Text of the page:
“The pearl is the queen of gems and the gem of queens.”
The pearl, June’s birthstone, is among the world’s most desirable gemstones. From the Roman Empire to Renaissance Europe, from imperial China to the ancient Americas, and to the present day, pearls have been treasured and pursued, purchased, traded, and stolen. To this day we consider pearls with fascination because they are the only gem fashioned by a living creature. Produced by mollusks––mussels and oysters––they are complete as found and require no further shaping or faceting to bring out their radiance and luster.
Among the early theories of pearl formation, the Romans believed that pearls were the frozen tears of oysters. Near Eastern cultures held that pearls were solidified rain or dew drops captured by mollusks. These theories were perpetuated into the 1500s. For example, Christopher Columbus observed off the coast of present-day Venezuela, “close to the sea there were countless oysters adhering to the branches of the trees which dip into the sea, with their mouths open to receive the dew which falls from the leaves, until the drop falls out of which pearls will be formed.”
Of course, modern science now understands that pearl formation is just an extension of shell formation in which the shell-forming tissue of the mollusk coats a foreign object that cannot be expelled. That coating is called nacre. Nacre is composed of aragonite (calcium carbonate) crystals. Over time, the oyster produces layers of nacre around the intrusion, each layer arranged beside the other concentrically. The crystal layers are held together by protein layers called conchiolin. How these layers are arranged produces in each pearl a unique optical effect. This optical effect and nacre thickness and compactness are important factors in evaluating a pearl.
In the formation of a natural pearl, that intrusion is natural. When a bead or tissue is intentionally implanted in a mollusk, the resulting formation is a cultured pearl. Both are real pearls, and both are considered gems. Except for some specialty pearls and pearls from pre-20th century estate or antique jewelry, almost all real pearls on the market today are cultured pearls.
Although we associate modern pearls with Japan and the South Seas, until the early twentieth century the international pearl trade was dominated by pearl yields from the Indian Ocean’s Persian Gulf and the Gulf of Mannar, dating back for more than 40 centuries. Think Cleopatra’s pearls, Julius Caesar’s laws about the wearing of pearls, Marco Polo’s tales of the pearl divers.
The dominance of the Indian Ocean pearl trade was broken in about 1500 when the Spanish began importing vast quantities of pearls, by the bushel, to Europe from pearl beds in the Caribbean and Panama. What did Spain’s Ferdinand and Isabella ask of Columbus? Not gold, but pearls. If you examine the portraits of Queen Elizabeth I and other European nobles created at this time, their apparel is literally dripping with pearls, all from the seabeds of the New World. These New World beds were depleted by the mid-1600s, and Indian Ocean pearls reclaimed supremacy.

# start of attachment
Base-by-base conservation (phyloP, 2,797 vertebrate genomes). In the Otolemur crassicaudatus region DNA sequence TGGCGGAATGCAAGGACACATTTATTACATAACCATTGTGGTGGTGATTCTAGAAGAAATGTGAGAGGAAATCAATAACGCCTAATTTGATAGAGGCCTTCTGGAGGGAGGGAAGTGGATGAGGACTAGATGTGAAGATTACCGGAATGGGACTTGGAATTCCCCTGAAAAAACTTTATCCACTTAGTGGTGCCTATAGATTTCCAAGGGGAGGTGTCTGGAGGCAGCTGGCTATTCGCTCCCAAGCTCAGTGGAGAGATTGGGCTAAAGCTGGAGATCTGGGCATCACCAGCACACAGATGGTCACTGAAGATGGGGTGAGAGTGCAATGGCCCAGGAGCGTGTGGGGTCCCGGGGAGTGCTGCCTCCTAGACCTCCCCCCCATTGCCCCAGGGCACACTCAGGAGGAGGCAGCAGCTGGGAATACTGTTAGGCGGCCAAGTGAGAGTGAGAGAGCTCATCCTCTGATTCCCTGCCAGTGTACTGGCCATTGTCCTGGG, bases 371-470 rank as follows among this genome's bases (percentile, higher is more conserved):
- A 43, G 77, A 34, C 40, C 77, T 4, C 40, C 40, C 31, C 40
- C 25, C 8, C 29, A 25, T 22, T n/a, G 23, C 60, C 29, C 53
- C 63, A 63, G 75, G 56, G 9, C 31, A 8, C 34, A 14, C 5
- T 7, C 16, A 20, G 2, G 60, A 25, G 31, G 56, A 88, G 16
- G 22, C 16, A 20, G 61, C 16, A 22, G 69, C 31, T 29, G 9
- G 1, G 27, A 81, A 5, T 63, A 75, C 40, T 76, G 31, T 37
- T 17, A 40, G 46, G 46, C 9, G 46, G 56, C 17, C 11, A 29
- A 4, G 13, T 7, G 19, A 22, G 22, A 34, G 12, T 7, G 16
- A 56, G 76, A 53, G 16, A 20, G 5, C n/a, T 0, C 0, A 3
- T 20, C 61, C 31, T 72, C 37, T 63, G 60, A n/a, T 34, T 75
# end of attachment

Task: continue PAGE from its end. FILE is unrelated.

More recently, cultured pearl production, developed in Japan in the late 1800s, dealt an irreversible blow to Indian Ocean production.
Today, cultured pearls are sourced from a variety of areas––from Japan and China to the South Seas. Freshwater cultured pearls—those cultivated in freshwater ponds, lakes, and rivers—are grown in triangle shell mussels (Hyriopsis cumingii). China is the largest producer of these pearls.
Saltwater cultured pearls are produced by marine oysters. The most important of these are the Akoya, Tahitian, and South Sea pearls. Akoya cultured pearls are the perfectly round pearls, which are available not only in classic white, but also in silvery-blue and golden hues. They are harvested from Akoya oysters (Pinctada fucata martensii) off the coast of Japan.
Known for their compelling natural dark color, Tahitian cultured pearls are grown in black-lipped oysters (Pinctada margaritifera) around the islands of French Polynesia. Tahitian pearls range in color from metallic to gray to near black, often with iridescent overtones.
The rarest and most expensive of the cultured pearls is the South Sea pearl, grown primarily in the salt waters around Australia, Indonesia, and the Philippines. Colors range from white and cream to silver gray and golden yellow. Two types of oysters produce these extremely lustrous pearls. Gold-lipped Pinctada maxima oysters, which are capable of growing large, lustrous, golden pearls—are farmed in the Philippines. Silver-lipped Pinctada maxima oysters produce the white to silver hues and are farmed mainly along the northern coast of Australia. Cultured South Sea pearls have the thickest nacre layers of all saltwater cultured pearl types.
Intrigued by pearls? llyn strong offers highest quality cultured freshwater and saltwater Akoya, Tahitian, and South Sea pearls that are all naturally colored, not dyed. Make an appointment or visit the store, where llyn and her staff can help you identify the factors that define a high-quality pearl gem: color, skin purity, luster and orient (reflected light and inner glow), and size and shape. Then you’ll be ready to select single pearls for rings and earrings or a strand to add a classic, timeless look to your jewelry wardrobe.